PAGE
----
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In the USA, many universities enroll PhD students with BSc degree. I think this is the classical scheme, which remained in the US universities. In many countries, it is almost impossible to enroll in a PhD program without MSc degree.

I am curious how is the trend for MSc programs?

At least in the USA, do more universities allow PhD enrollment with BSc degree or those allowing are shifting to MSc requirement?

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possible duplicate of PhD in the US compared to Europe – gman Apr 19 '14 at 23:48
I'm not super familiar with the mechanics, but I always heard that the master's degree was traditionally the "booby prize" awarded to students who had failed to complete the PhD. – PaulProgrammer Apr 20 '14 at 4:49
@PaulProgrammer: Not so, in most of the cases I know. Stopping at MS is often the additional-study-but-not-pure-research path, engineer rather than scientist. And in some fields, an MS is considered a Terminal Degree. – keshlam Apr 20 '14 at 15:46
PaulProgrammer, with regards to master's degrees being "booby prizes" that's pretty rich for someone with an MBA listed on their website resume. ;-) – grauwulf Apr 20 '14 at 16:33
@PaulProgrammer Maybe in the US, but it's generally impossible to get into a PhD program in Europe without having your master and doing your PhD is really only done by the small handful of people who actually want to go into research. Having a PhD won't help you much if you're looking for a job outside of research or academia.. having instead 3 years of actual work experience will be much more valuable. – Voo Apr 20 '14 at 20:00
up vote 14 down vote accepted

At least in my field (mathematics), every US PhD program I know of accepts students with a bachelor's degree. I see no sign of this changing.

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Same in computer science. – JeffE Apr 20 '14 at 1:27
Same in physics. – Ben Crowell Apr 20 '14 at 3:34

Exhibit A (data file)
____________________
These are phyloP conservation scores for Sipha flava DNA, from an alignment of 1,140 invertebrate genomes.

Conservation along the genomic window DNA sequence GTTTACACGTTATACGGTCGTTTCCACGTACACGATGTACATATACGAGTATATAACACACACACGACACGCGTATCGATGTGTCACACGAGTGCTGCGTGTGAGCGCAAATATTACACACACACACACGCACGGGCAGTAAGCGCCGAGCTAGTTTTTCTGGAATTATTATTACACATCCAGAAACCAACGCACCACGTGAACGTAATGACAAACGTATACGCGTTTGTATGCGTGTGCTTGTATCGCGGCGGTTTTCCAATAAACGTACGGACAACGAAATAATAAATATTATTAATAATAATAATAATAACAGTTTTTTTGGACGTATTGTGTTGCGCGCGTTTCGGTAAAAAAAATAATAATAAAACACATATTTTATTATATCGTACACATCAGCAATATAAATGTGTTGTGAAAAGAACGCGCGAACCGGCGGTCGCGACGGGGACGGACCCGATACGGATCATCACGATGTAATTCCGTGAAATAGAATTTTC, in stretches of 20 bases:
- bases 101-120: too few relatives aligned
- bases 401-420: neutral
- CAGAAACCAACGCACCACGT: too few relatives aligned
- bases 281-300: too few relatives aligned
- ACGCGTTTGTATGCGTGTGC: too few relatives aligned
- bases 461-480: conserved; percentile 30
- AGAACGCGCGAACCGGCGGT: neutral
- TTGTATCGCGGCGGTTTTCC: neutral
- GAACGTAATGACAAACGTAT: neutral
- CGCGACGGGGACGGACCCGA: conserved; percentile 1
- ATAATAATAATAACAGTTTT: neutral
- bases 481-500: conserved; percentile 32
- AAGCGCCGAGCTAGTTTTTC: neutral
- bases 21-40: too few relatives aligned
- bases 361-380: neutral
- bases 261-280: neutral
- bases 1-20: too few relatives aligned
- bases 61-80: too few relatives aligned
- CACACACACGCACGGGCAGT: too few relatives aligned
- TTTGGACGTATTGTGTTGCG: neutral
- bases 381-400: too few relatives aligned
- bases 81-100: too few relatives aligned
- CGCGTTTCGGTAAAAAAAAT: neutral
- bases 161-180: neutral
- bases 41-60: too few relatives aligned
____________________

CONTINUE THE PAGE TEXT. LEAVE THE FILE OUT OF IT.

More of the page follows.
In physics, doctoral programs typically admit students with bachelor's degrees. Some programs will award a master's degree partway through, usually upon completion of coursework and successful defense of a research proposal. A master's degree is also a graceful way for a student who wants to leave a PhD program early to do so.

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I disagree with the statement that a MSc is some kind of a door prize. I'm sure that this does happen but I don't think that it is set up that way. A certain amount of coursework is required as a part of the doctoral evaluation. A subset of which generally overlaps with the requirements for the related master's degree. Conferring the master's just recognises the work that has been done. – grauwulf Apr 20 '14 at 16:30
I didn't mean to imply that an MS is a "door prize." There are respected programs in physics that end in a master's degree, and some students leave one doctoral program with a master's because they are interested in working with a professor somewhere else. However students who get an MS and PhD from the same department typically earn both degrees for research on the same topic. – rob Apr 20 '14 at 16:45

In the field of biology they don't require a Master's. When I interviewed with top Universities, it was pretty uncommon for the candidates to have a Master's degree. Everyone did have a Bachelor's though.

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